Neighbors (May 9th):

It’s time for the Seth Rogen frat movie. It’s odd; you would have assumed Rogen to have been in something along these lines already, but outside of his TV show, Undeclared (in his pre-movie early years), he really hasn’t been involved in the timeless frat comedy trope. Just because frat guys quote Rogen doesn't  mean he's played a frat guy.

Until now.

Rogen plays the husband in a young couple, with wife Rose Byrne (of Bridesmaids), who is more enthusiastic about staying home playing with their young baby girl than going out and having a good time. Their lifestyle is upended when new neighbors -- a zany and wild fraternity headed by Zac Efron (High School Musical) and Dave Franco (Now You See Me) -- move in next door. The two houses clash, and a series of comical Hatfield-McCoy-like battling ensues.

As far as initial premise goes, this movie walks over some very worn-down ground; however, Rogen is still able to develop enough humor to hold your attention. Casting Efron may also serve as a secret, audience-grabbing weapon. In this past year, between this film and That Awkward Moment, Efron has been acquiring more mature roles. Could this be the movie that allows Efron to prove his theatrical talent by flexing his comedic muscles, like Channing Tatum  did in 21 Jump Street. Is ZFron the next CTates?

Maleficent (May 30th):

It would take a very certain actor to be able to take on the task of making one of the most feared villains in Disney movie history and make everyone look at her in a more sympathetic light. Enter the one and only Angelina Jolie. An untold prequel to Sleeping Beauty, the film traces the story of Maleficent, a powerful fairy with large black wings and defender of the creatures that live in the depths of the woods, who is betrayed by the king (Sharlto Copley of District 9) and loses her wings. Subsequently, Maleficent curses the king's daughter, Princess Aurora (Elle Fanning of Super 8). Still vengeful, still evil, Maleficent is not represented as blindly evil as she is in childhood classic Sleeping Beauty.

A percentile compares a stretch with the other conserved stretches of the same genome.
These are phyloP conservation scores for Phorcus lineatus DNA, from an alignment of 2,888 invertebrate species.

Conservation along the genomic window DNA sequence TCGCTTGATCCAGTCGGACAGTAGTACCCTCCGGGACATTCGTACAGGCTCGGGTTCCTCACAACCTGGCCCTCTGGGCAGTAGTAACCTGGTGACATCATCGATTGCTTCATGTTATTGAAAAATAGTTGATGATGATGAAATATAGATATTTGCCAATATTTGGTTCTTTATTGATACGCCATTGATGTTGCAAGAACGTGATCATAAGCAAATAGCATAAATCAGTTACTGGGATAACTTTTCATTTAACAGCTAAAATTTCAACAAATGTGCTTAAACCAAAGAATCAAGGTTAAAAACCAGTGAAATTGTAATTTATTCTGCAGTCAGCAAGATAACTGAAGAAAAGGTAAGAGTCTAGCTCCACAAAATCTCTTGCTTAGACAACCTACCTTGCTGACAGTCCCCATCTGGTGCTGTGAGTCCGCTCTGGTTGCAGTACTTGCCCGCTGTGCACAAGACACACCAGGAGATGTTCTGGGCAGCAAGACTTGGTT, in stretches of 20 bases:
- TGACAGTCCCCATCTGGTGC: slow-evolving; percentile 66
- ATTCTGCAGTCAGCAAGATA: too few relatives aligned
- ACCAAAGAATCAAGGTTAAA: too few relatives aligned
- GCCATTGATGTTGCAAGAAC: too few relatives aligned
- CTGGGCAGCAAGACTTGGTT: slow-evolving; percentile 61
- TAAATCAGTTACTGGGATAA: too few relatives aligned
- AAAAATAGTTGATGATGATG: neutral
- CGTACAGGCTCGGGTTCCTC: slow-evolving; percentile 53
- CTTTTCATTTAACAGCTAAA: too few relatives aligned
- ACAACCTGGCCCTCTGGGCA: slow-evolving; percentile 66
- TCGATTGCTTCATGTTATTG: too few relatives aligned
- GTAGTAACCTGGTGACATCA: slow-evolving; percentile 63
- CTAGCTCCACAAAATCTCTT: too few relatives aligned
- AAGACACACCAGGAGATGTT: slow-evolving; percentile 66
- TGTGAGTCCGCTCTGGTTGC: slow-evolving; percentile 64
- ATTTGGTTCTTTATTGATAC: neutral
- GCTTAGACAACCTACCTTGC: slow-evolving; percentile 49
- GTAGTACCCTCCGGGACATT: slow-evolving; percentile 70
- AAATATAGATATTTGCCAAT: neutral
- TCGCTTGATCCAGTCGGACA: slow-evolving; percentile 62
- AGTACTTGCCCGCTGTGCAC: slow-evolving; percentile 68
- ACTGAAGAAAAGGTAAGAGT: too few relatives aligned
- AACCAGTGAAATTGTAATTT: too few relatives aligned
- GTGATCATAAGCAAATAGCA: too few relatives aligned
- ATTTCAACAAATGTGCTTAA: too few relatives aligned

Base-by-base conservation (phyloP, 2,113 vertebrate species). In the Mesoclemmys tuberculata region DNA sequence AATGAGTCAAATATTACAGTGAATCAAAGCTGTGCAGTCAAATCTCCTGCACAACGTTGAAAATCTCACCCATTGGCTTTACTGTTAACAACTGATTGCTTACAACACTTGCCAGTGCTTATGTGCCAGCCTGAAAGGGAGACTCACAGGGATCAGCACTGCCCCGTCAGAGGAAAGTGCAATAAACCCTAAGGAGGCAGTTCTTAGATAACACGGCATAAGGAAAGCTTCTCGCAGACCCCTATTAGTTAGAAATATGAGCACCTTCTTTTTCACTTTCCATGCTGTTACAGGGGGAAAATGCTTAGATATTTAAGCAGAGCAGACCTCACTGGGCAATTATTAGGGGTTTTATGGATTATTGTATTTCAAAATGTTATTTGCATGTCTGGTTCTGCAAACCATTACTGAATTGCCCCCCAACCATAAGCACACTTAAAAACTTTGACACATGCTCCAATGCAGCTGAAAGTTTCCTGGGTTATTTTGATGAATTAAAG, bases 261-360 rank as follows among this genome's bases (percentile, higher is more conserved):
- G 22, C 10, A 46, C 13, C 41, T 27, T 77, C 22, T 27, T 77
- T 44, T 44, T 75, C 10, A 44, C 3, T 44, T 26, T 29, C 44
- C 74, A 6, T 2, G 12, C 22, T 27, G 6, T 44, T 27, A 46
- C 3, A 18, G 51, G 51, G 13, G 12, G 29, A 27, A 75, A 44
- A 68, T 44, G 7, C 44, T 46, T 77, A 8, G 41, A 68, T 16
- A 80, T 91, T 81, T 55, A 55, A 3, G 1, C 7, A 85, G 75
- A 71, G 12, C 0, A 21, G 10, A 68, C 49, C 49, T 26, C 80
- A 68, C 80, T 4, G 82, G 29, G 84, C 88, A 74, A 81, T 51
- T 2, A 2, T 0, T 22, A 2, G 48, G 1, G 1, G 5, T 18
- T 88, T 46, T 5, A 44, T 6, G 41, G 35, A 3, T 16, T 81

This is the directorial debut from multiple Oscar winner Robert Stromberg, who has won awards in production designs for Alice in Wonderland and Avatar, so the sets and costumes will likely be nothing short of spectacular.

And just it’s the big budget movie season doesn’t mean that there aren't some art house treasures washing up on the shore for you this month. Here are two more movies that might take a little more to find but should really be worth your time:

The Immigrant (May 16th):

James Gray has been quietly making some of the greatest cinema in the modern era and very few people seem to really know it. He has directed Two Lovers, We Own the Night, and, his first film, Little Odessa, all of which are worth catching if you've never seen them. The Immigrant may very well be his best work yet. The film stars Joaquin Phoenix (the first film since his great performance in Her), who Gray previously worked with in We Own the Night, as a shady gentlemen in early 1920s New York who finds Marion Cotillard (Le Vie En Rose), a Polish Immigrant on Ellis Island who can’t get her sister through a doctor's check point en route to America. Phoenix offers to help her.. but for a cost.

We Are The Best! (May 30th)

It’s Sweden in the early 1980s and music is… well, really awful. Three young girls decide that they have to fight their society's abominable music with the only thing they believe can conquer the world: Punk Rock Music. Although they are outcasts at school, have no instruments, and are constantly told that Punk is dead. The girls relentlessly pursue their quest to discover adventure and uniqueness in a bland world.

Keep yourselves cool in the warm months to come, and check in next month for the June picks of the summer movies to be on the look out for.

Matt ‘Smoothie’ Sargeant is a nolavie film writer. Contact him at mjsargeant83@gmail.com.